Search Legislation

Youth Justice and Criminal Evidence Act 1999

Chapter III: Protection of complainants in proceedings for sexual offences

145.The sections in this Chapter restrict the circumstances in which evidence or questions about a complainant’s sexual behaviour outside the circumstances of the alleged offence can be introduced in rape or certain sexual offence cases (as listed in section 62). This includes sexual behaviour or experience with the defendant (section 42(1)(c)). The sections do not limit the meaning of evidence in this context, and it is therefore to be understood as including secondary evidence of sexual behaviour such as abortions.

146.If the defence wishes to introduce evidence or ask questions about the complainant’s sexual behaviour, it will have to make an application to the court. The prosecution will be warned of the general grounds of the application and will have an opportunity to oppose it. The court will then consider whether or not to grant leave (which may only be granted on the strictly controlled grounds set out in section 41).

Section 41: Restrictions on evidence or questions about complainant's sexual history

147.Subsections (2)-(6) set out the circumstances in which courts may allow evidence to be admitted or questions to be asked about the complainant’s sexual behaviour.

148.Courts may only grant leave if:

  • The evidence or questioning relates to any issue that has to be proved in the case other than whether the complainant consented (subsection (3)(a)). The defendant’s honest but mistaken belief in consent falls into the category of a relevant issue in the case other than consent.

  • The issue that is being argued in the case is whether the complainant consented and the evidence or questioning relates to behaviour that took place as part of the alleged offence, or at or about the same time (subsection (3)(b)). It is expected that “at or about the same time” will generally be interpreted no more widely than 24 hours before or after the offence.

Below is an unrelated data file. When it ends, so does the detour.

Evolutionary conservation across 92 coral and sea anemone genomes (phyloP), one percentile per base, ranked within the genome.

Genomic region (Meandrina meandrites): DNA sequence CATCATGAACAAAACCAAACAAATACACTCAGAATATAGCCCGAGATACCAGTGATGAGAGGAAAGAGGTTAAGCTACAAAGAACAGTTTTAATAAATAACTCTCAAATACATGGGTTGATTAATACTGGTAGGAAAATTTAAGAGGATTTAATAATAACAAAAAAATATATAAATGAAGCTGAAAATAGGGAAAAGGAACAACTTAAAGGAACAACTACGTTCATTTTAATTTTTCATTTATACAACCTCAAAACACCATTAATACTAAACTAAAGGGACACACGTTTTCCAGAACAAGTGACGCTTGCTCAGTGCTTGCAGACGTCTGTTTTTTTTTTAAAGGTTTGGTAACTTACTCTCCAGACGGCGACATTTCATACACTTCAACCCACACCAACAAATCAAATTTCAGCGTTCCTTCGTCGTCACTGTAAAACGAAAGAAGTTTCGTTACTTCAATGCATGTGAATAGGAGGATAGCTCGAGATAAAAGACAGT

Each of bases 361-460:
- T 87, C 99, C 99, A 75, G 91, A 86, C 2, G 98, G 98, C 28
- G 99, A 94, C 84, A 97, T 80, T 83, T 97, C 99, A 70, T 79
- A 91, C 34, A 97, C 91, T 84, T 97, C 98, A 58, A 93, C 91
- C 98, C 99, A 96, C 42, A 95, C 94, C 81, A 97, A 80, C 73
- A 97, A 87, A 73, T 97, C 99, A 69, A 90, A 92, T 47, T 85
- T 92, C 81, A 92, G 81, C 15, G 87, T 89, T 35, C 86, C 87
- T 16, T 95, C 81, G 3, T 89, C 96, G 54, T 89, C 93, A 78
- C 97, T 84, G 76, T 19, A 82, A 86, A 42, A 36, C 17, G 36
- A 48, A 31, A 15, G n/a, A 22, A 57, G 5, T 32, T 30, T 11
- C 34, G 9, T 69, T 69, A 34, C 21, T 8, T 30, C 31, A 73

• The issue is whether the complainant consented and the evidence or questioning relates to behaviour that is so similar to the defence’s version of the complainant’s behaviour at the time of the alleged offence (whether as part of the alleged offence or at or about the same time) that it cannot reasonably be explained as a coincidence.

  • The evidence or questioning that the defence wishes to introduce is intended to dispute or explain evidence that the prosecution have introduced about the complainant’s sexual behaviour, whether it was alleged by the prosecution to have taken place as part of the alleged offence or at some earlier or later date (subsection (5)). Such evidence must go no further than to directly contradict or explain claims made by or on behalf of the complainant.

149.Before allowing any evidence of sexual behaviour to be introduced, the court must be satisfied not only that one of the above criteria is met but also that, if the evidence were not heard, the jury or magistrate in the case might make an unsafe decision on an issue that had to be proved in the case (ie, an element of the offence or defence). Subsection (6) requires any such evidence to relate to a specific instance, or instances, of sexual behaviour.